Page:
ESOP companies see strong growth, future industry opportunities
A surge of funding will soon flow into American communities through the Infrastructure Investment and Jobs Act, which President Biden signed into law Nov. 15. The money will be used to shore up the nation's critical infrastructure, from roads and bridges to water systems and power grids.
Next comes the hard part: Federal agencies, states and communities must work together to identify the projects that need funding. A U.S. Department of Transportation state-by-state fact sheet shows how the country will benefit from the $1.2 trillion deal. Illinois is outlined to receive $17.81 billion over five years, including $11.2 billion for highways and bridges, $616 million for airport upgrades and $4.5 billion to improve public transportation.
While the infrastructure deal is exciting and will generate new jobs in various industries, the nation is facing a shortage of skilled workers to fill those roles, especially in construction and manufacturing.
"The Great Resignation" -- the ongoing trend in which many employees are voluntarily resigning and moving into new jobs in the wake of the COVID-19 pandemic -- has taken a toll. Labor statistics show more than 24 million workers in the United States quit their jobs from April to September in 2021; however, since that time initial claims for unemployment benefits have fallen.
While the disruption may be concerning, not all companies are losing employees at a rapid rate. In fact, a recent Rutgers University study shows employee-owned companies with employee stock ownership plans (ESOPs) are outperforming non-ESOP companies in several key areas, including job retention.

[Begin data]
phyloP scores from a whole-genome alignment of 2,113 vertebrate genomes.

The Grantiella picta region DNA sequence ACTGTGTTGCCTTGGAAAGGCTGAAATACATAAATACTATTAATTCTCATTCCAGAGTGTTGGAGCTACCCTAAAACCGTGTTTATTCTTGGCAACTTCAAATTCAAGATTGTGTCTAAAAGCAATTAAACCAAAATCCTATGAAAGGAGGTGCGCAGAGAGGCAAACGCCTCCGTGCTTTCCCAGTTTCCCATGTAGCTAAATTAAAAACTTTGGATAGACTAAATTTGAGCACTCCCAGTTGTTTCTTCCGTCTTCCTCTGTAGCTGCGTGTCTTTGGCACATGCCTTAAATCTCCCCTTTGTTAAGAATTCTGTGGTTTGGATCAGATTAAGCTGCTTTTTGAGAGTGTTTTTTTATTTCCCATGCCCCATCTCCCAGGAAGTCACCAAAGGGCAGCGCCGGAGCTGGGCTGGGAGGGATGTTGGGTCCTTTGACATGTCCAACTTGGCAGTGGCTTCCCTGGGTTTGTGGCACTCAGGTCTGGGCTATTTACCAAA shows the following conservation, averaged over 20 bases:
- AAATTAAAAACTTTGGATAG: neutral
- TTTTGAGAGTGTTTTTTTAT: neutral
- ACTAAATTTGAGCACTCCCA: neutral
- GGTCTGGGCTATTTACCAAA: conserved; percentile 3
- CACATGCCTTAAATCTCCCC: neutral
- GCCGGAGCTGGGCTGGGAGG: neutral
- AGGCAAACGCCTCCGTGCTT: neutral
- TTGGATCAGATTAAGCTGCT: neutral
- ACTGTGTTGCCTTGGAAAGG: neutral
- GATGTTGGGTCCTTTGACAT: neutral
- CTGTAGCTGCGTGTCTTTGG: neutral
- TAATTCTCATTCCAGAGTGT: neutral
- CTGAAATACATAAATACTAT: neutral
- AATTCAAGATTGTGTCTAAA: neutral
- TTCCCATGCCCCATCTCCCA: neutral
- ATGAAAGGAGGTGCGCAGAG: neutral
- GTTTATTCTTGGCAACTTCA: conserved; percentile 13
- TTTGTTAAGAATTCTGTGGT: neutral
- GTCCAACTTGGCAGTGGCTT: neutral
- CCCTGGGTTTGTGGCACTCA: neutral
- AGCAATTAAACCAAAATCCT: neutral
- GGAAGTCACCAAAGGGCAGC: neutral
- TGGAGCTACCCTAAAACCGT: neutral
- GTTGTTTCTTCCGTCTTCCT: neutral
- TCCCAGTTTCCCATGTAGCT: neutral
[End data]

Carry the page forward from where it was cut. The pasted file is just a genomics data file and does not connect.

What is an ESOP? It is an employee benefit that gives workers ownership interest in the company, most often as shares of stock. Employees with an ESOP own the company.
There are more than 6,500 ESOPs in the United States holding total assets of over $14 trillion, according to the latest data compiled by the nonprofit National Center for Employee Ownership.
The companies represent a variety of industries, from health care to retail trade to waste management. According to NCEO, some of America's largest majority employee-owned companies include Publix Super Markets, Penmac, WinCo Foods and Amsted Industries. The number of ESOP companies is also growing. Since 2014, an average of 263 new privately held ESOPs have been created each year.
Employee ownership is a business model that's working, even during these tough times. The Rutgers study shows that during the pandemic ESOP companies were between three and four times more likely to retain their staff than non-ESOPs. They were also less likely to cut employee hours or pay.
I have firsthand experience as an employee-owner. My company -- engineering, architecture and construction firm Burns & McDonnell -- has been an ESOP since 1986. Unlike many other companies, Burns & McDonnell is growing its team to increase its presence in cities nationwide.
Burns & McDonnell is on a veritable hiring spree. And while it will likely take months -- or even years -- for the infrastructure package to evolve into new opportunities, the demand for professionals to manage and execute each federal, state and city project is evident.
Skilled workers are needed to build and repair our highways, install wind turbines, operate water plants and update electrical grids. It's now time to go to work and strengthen our nation's infrastructure.
• Scott Newland, PE, is senior vice president and general manager of the Midwest regional office of Burns & McDonnell. Based out of Chicago, he joined the 100% employee-owned firm as a structural engineer in 1999 and leads a team of professionals offering a full range of engineering, construction, design-build, program management, commissioning/decommissioning, permitting and environmental services for multiple industries.